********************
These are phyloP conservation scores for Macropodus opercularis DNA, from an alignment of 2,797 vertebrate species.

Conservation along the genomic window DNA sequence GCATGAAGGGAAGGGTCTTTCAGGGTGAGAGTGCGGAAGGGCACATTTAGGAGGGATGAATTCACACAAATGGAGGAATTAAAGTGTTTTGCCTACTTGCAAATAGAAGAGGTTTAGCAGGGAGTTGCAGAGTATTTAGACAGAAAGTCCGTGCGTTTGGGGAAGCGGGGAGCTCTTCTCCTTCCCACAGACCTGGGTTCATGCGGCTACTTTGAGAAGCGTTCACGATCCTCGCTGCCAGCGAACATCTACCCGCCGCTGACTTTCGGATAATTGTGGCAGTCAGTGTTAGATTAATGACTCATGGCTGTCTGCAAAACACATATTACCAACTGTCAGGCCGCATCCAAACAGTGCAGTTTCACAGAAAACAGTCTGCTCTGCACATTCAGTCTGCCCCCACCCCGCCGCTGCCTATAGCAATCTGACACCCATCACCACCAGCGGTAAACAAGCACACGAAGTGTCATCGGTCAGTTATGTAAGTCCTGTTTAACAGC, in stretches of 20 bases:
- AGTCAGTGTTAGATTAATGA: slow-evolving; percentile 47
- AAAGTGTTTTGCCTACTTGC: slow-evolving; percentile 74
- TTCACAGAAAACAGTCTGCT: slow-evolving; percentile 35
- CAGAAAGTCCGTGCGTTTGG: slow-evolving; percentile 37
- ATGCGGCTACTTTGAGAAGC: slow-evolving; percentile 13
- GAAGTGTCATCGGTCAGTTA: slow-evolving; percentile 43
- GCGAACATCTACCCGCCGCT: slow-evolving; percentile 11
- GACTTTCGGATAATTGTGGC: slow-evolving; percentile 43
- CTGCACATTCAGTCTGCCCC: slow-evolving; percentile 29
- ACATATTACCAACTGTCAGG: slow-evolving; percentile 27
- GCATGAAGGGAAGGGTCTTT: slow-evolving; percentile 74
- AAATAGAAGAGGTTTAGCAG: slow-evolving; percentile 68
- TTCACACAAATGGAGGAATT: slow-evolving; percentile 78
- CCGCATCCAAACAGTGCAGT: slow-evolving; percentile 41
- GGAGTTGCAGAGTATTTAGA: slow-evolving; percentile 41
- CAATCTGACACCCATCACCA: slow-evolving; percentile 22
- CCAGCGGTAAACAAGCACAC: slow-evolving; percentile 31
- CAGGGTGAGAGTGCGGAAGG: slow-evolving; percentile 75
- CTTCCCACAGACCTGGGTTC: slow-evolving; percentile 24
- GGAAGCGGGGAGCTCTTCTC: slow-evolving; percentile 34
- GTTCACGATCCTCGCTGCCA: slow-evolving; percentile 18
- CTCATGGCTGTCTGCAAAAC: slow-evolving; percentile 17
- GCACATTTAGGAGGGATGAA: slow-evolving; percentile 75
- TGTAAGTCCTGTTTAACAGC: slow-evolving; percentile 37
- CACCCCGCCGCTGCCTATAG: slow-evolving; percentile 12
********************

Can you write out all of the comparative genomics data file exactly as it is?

These are phyloP conservation scores for Macropodus opercularis DNA, from an alignment of 2,797 vertebrate species.

Conservation along the genomic window DNA sequence GCATGAAGGGAAGGGTCTTTCAGGGTGAGAGTGCGGAAGGGCACATTTAGGAGGGATGAATTCACACAAATGGAGGAATTAAAGTGTTTTGCCTACTTGCAAATAGAAGAGGTTTAGCAGGGAGTTGCAGAGTATTTAGACAGAAAGTCCGTGCGTTTGGGGAAGCGGGGAGCTCTTCTCCTTCCCACAGACCTGGGTTCATGCGGCTACTTTGAGAAGCGTTCACGATCCTCGCTGCCAGCGAACATCTACCCGCCGCTGACTTTCGGATAATTGTGGCAGTCAGTGTTAGATTAATGACTCATGGCTGTCTGCAAAACACATATTACCAACTGTCAGGCCGCATCCAAACAGTGCAGTTTCACAGAAAACAGTCTGCTCTGCACATTCAGTCTGCCCCCACCCCGCCGCTGCCTATAGCAATCTGACACCCATCACCACCAGCGGTAAACAAGCACACGAAGTGTCATCGGTCAGTTATGTAAGTCCTGTTTAACAGC, in stretches of 20 bases:
- AGTCAGTGTTAGATTAATGA: slow-evolving; percentile 47
- AAAGTGTTTTGCCTACTTGC: slow-evolving; percentile 74
- TTCACAGAAAACAGTCTGCT: slow-evolving; percentile 35
- CAGAAAGTCCGTGCGTTTGG: slow-evolving; percentile 37
- ATGCGGCTACTTTGAGAAGC: slow-evolving; percentile 13
- GAAGTGTCATCGGTCAGTTA: slow-evolving; percentile 43
- GCGAACATCTACCCGCCGCT: slow-evolving; percentile 11
- GACTTTCGGATAATTGTGGC: slow-evolving; percentile 43
- CTGCACATTCAGTCTGCCCC: slow-evolving; percentile 29
- ACATATTACCAACTGTCAGG: slow-evolving; percentile 27
- GCATGAAGGGAAGGGTCTTT: slow-evolving; percentile 74
- AAATAGAAGAGGTTTAGCAG: slow-evolving; percentile 68
- TTCACACAAATGGAGGAATT: slow-evolving; percentile 78
- CCGCATCCAAACAGTGCAGT: slow-evolving; percentile 41
- GGAGTTGCAGAGTATTTAGA: slow-evolving; percentile 41
- CAATCTGACACCCATCACCA: slow-evolving; percentile 22
- CCAGCGGTAAACAAGCACAC: slow-evolving; percentile 31
- CAGGGTGAGAGTGCGGAAGG: slow-evolving; percentile 75
- CTTCCCACAGACCTGGGTTC: slow-evolving; percentile 24
- GGAAGCGGGGAGCTCTTCTC: slow-evolving; percentile 34
- GTTCACGATCCTCGCTGCCA: slow-evolving; percentile 18
- CTCATGGCTGTCTGCAAAAC: slow-evolving; percentile 17
- GCACATTTAGGAGGGATGAA: slow-evolving; percentile 75
- TGTAAGTCCTGTTTAACAGC: slow-evolving; percentile 37
- CACCCCGCCGCTGCCTATAG: slow-evolving; percentile 12